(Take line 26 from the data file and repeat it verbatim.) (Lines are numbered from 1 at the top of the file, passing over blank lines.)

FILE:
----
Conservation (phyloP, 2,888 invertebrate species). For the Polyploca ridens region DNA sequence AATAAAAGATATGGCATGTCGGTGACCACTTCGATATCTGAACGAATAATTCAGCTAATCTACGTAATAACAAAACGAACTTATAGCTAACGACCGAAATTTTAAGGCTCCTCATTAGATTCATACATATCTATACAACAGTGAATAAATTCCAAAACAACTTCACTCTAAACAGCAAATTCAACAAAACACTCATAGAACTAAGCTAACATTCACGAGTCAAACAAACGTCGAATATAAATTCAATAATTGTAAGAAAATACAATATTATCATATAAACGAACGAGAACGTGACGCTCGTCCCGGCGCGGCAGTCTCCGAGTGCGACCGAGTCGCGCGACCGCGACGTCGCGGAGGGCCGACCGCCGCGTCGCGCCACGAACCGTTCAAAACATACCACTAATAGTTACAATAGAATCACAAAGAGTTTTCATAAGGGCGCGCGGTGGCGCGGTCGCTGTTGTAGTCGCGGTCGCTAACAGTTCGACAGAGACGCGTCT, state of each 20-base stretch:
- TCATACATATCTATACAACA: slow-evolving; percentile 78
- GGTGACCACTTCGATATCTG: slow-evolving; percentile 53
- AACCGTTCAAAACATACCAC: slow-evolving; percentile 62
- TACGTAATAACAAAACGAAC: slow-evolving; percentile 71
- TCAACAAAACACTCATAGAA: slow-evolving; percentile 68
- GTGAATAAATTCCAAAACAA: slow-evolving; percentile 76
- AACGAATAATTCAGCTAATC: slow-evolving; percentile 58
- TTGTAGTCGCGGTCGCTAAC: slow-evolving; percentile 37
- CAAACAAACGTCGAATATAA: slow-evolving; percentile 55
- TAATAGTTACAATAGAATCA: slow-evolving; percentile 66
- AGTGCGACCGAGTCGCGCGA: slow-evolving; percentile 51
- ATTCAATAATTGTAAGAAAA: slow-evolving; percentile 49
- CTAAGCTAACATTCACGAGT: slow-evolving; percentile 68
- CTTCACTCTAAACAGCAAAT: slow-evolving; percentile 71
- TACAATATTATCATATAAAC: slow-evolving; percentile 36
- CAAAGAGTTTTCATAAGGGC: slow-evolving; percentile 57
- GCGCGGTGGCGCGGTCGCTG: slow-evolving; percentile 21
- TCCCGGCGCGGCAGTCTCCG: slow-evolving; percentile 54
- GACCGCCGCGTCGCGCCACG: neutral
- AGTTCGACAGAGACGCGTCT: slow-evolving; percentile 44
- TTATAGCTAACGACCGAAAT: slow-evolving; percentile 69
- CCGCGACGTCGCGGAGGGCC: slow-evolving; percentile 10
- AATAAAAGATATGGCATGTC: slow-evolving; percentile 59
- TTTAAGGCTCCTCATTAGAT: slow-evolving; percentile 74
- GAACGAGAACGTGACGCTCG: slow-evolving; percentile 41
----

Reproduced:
- GAACGAGAACGTGACGCTCG: slow-evolving; percentile 41